The Business of Fashion
Agenda-setting intelligence, analysis and advice for the global fashion community.
Agenda-setting intelligence, analysis and advice for the global fashion community.
A suite of development tools powered by Snap Inc.’s Augmented Reality arm are seeking to foster more sophisticated and seamless integrations of its technologies. Today, Snap Inc. counts Prada, Farfetch and Gucci among its roster of fashion clients who are partnering with the company to utilise its AR capabilities.
Evolving from a camera company at its inception in 2011, Snap Inc. has maintained its focus on imagery and visual communication, through its photo messaging service Snapchat, while expanding into new technologies that enhance and innovate the format for brands and end consumers.
BoF’s State of Fashion Report 2022, created in partnership with McKinsey & Co., states that 37 percent of fashion executives cite social commerce as one of the top three themes that will impact their business in 2022. For seamless integration — from virtual AR try-ons, to extended reality (XR) solutions to gamify the path to purchase — fostering deeper partnerships with social media platforms across their ecosystem can provide significant growth opportunity.
“Lenses” — social photo and video filters used every day by over 200 million Snapchat users — are supported by a community of over 250,000 creators, developers and partners who build millions of AR experiences for end consumers, using a roster of Snap applications.
Snap offers programmes and partnerships that help businesses to drive growth within the augmented reality space. It’s Creator Marketplace provides opportunities for lens creators and developers, connecting them to brands and agencies searching for AR talent. Similarly, Ghost, Snap’s AR Innovation Lab — which holds $4.5 million in special funding for research and development — offers access to Snap’s creative and technical teams to help developers and small companies explore new AR use cases.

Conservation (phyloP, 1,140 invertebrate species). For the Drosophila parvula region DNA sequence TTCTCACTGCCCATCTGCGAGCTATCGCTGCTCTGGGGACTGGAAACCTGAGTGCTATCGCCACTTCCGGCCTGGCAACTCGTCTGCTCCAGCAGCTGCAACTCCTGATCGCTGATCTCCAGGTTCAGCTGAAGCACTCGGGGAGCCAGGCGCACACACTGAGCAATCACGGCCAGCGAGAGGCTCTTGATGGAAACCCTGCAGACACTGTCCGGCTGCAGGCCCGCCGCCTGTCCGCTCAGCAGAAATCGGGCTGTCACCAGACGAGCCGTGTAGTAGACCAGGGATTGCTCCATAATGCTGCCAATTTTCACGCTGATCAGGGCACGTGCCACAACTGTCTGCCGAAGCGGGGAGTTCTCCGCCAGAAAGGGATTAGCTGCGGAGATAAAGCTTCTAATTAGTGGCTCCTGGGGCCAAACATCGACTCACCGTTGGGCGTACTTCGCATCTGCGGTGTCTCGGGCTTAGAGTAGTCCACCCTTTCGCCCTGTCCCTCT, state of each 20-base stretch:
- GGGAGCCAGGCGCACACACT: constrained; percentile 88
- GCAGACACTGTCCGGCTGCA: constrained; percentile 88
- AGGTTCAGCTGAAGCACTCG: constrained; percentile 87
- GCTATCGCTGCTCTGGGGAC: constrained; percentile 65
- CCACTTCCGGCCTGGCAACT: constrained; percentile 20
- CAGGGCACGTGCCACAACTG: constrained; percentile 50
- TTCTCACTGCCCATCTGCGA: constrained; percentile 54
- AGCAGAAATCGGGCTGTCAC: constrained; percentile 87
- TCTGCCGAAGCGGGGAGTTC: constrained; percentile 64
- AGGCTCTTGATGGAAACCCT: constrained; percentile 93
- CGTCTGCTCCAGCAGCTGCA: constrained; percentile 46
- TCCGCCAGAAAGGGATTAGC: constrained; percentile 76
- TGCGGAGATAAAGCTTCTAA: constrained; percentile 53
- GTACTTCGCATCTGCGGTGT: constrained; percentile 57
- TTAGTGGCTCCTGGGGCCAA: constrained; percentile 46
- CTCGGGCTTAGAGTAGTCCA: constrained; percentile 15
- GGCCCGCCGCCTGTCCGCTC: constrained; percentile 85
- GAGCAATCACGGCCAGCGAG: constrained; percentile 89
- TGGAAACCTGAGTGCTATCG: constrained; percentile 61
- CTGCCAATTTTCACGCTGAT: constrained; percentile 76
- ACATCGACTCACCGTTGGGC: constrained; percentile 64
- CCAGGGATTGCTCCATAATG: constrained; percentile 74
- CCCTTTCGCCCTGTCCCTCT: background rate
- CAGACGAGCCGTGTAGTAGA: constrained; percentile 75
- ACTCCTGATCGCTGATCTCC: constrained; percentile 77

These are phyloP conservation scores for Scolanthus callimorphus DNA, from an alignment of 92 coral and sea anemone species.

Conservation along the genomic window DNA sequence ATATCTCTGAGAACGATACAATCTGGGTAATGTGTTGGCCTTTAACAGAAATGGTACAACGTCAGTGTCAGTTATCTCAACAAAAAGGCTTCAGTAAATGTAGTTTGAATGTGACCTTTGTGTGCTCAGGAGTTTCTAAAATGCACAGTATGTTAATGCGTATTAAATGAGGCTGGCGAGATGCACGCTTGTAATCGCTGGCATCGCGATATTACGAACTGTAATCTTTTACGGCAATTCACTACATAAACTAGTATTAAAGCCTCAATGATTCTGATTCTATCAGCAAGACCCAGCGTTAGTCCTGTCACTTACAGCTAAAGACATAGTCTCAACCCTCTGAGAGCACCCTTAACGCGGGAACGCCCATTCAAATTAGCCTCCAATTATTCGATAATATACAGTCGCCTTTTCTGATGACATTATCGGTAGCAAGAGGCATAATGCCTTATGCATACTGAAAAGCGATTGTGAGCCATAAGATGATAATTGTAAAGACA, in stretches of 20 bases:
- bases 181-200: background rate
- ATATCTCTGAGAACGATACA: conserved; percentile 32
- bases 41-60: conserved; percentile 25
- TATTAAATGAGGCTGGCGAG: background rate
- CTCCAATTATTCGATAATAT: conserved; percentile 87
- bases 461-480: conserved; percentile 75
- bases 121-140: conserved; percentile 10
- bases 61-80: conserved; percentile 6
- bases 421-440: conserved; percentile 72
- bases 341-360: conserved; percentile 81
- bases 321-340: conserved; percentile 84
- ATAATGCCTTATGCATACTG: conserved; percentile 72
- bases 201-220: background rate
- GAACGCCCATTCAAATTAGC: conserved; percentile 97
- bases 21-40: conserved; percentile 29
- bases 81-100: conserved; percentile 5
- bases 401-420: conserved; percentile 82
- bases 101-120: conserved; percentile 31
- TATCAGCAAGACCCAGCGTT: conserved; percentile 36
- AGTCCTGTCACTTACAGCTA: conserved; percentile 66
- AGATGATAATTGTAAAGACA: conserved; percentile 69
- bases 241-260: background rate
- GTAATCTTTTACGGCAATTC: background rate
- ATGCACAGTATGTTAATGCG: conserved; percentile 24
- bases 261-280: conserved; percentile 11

Now, BoF sits down with Snap Inc.’s vice president of product Peter Sellis to understand the evolving use cases of its AR solutions, the technology required to harness them effectively, and the commercial benefits of investing.
What insight can Snap Inc. share on how end-consumers are engaging with its AR technologies?
Snap platforms have supported AR since 2015. For the first couple of years, it was almost exclusively face-driven. It made sense, as that’s exactly what consumers used Snapchat for, communicating with photos and videos. Indeed, a lot of AR early on was applied to still imagery rather than video.
Then, we saw an amazing transformation over the course of the last three years, with real acceleration in the last year. There are now so many more world-facing use cases for AR and almost three quarters of our daily users are experiencing it every day — which is more than 200 million people. That equates to one of the biggest countries in the world every day having an AR experience. That leaves it pretty open to brands and businesses to be successful.
One of big drivers here has been the migration of AR creation outside of just the platforms themselves. Lens Studio, our suite of tools, offers any creator enterprise-grade solutions to create top tier AR experiences. Now, brands are lending intellectual property to AR and partnering with creators to bring context to what they make, bringing consumers, creators, agencies and brands closer together. It’s kick-started everybody’s creativity and democratised that process.